Looking forward to Acclaro’s 10th anniversary? So are we! One of the things we do best here, if we may say so ourselves, is software translation, including multilingual software testing. With that in mind, let’s take a look back at some ways that software translation has changed from a decade ago versus what we do today.
Over the past decade, U.S.-based mobile software developers have opened their eyes to global markets. One major reason is the fact that many countries have robust mobile internet networks (e.g. i-mode in Japan), and mobile users can do very sophisticated things on their devices. In 2002, we rarely localized mobile apps — and when we did, it was a nightmare. Because the technology was so new, mobile app development code was largely proprietary and we had to figure out the tags and variables before we could start translating within it. And you could forget about global code support, the lack of which made linguistic testing on mobile apps a frustrating endeavor.
Now, mobile app code is a lot more user-friendly, both from a code complexity perspective as well as its ease of use with various languages. Developers generally implement Unicode and write in global-friendly frameworks like .NET and .XML, rather than the .rc files we used to see. Along with mobile apps, web-based applications are also gaining momentum, and we’re seeing more of those rolled out to global users than ever before.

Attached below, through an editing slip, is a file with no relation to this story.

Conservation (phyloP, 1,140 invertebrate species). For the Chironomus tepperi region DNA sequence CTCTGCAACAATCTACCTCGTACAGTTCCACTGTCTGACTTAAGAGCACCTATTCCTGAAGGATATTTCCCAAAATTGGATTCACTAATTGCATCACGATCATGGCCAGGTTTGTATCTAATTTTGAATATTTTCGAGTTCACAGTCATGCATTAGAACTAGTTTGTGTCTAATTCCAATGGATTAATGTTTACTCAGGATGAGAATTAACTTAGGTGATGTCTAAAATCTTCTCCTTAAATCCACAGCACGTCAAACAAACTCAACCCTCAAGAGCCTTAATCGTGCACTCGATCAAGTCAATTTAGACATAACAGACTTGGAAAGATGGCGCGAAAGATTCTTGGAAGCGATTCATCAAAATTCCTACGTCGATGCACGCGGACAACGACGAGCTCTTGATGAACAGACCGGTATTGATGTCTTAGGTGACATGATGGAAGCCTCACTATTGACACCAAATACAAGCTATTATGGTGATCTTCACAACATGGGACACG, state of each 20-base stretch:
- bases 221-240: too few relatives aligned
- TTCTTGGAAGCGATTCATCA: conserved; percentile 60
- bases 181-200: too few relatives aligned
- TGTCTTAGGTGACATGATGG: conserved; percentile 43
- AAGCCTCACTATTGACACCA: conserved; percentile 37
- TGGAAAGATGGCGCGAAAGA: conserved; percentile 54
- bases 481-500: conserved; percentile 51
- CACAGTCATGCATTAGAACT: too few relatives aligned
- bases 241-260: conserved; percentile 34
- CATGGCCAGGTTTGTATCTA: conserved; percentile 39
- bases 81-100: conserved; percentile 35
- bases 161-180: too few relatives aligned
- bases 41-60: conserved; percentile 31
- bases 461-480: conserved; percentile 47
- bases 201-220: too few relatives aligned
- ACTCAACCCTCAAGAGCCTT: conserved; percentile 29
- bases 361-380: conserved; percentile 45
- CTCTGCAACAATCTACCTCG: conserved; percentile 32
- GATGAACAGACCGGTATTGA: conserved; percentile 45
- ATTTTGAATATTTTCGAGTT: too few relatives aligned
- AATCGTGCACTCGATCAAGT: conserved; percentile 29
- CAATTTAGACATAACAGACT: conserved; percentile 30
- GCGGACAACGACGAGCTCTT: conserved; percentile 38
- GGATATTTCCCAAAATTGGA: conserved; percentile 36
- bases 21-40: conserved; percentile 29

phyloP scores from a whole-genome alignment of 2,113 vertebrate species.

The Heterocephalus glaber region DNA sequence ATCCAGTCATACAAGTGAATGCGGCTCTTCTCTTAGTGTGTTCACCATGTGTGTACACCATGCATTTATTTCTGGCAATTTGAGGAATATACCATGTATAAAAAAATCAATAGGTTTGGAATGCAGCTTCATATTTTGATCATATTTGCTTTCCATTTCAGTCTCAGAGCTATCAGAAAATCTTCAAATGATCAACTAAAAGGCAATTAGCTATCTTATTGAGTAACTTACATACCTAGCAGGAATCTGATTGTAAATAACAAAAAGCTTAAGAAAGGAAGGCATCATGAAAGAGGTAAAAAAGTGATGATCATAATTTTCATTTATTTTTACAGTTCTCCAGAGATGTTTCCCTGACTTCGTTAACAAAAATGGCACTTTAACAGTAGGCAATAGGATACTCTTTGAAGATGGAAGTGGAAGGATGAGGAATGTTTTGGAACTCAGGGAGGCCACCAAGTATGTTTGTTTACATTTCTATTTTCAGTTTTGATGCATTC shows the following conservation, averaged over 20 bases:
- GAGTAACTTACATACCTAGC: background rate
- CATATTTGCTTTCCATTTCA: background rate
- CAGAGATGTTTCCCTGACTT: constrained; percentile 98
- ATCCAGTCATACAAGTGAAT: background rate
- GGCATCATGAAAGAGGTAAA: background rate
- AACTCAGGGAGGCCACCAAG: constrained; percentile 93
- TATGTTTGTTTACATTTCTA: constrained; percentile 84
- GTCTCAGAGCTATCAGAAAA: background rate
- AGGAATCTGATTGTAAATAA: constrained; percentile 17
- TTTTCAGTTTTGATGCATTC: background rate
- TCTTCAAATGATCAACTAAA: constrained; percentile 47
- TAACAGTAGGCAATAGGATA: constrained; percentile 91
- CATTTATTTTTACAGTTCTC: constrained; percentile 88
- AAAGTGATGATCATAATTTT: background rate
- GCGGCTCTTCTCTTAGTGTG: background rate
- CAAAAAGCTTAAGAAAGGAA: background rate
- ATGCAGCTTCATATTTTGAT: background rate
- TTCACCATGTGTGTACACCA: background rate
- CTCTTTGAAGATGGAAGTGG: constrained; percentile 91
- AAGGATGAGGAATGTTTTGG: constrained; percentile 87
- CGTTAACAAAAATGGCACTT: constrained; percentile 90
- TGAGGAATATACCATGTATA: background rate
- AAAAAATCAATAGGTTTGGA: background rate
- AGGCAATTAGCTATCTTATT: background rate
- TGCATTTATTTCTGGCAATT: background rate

Coding and the Competitive Landscape
Another notable phenomenon has been the availability of open-source software and lowered technical requirements for creating usable software. Software developers used to guard their code with their lives. Now that users are more technically savvy, and the benefit of the software lies as much in unique tricks and characteristics as in the sheer number of active users, more people can create highly technical software using available open-source code, and many do. That said, software users today generally expect a feature-rich experience, so while the coding may be simpler and more standardized, applications are more complex, structurally. This means that while we generally see a reduced number of input/output errors in linguistic testing, localization testing passes can be more comprehensive.
As mobile- and web-based apps take the international stage, traditional software formats face new competition. While we don’t see the same localization challenges ten years ago as we do today, we still need to be flexible to accommodate changes as software matures and develops to meet the needs of its users. Those changes are coming faster than ever before and are definitely keeping us on our toes.
Got questions about software localization and testing? Find me on Geek2Geek and I’ll do my best to help you out!
Photo attribution: smohundro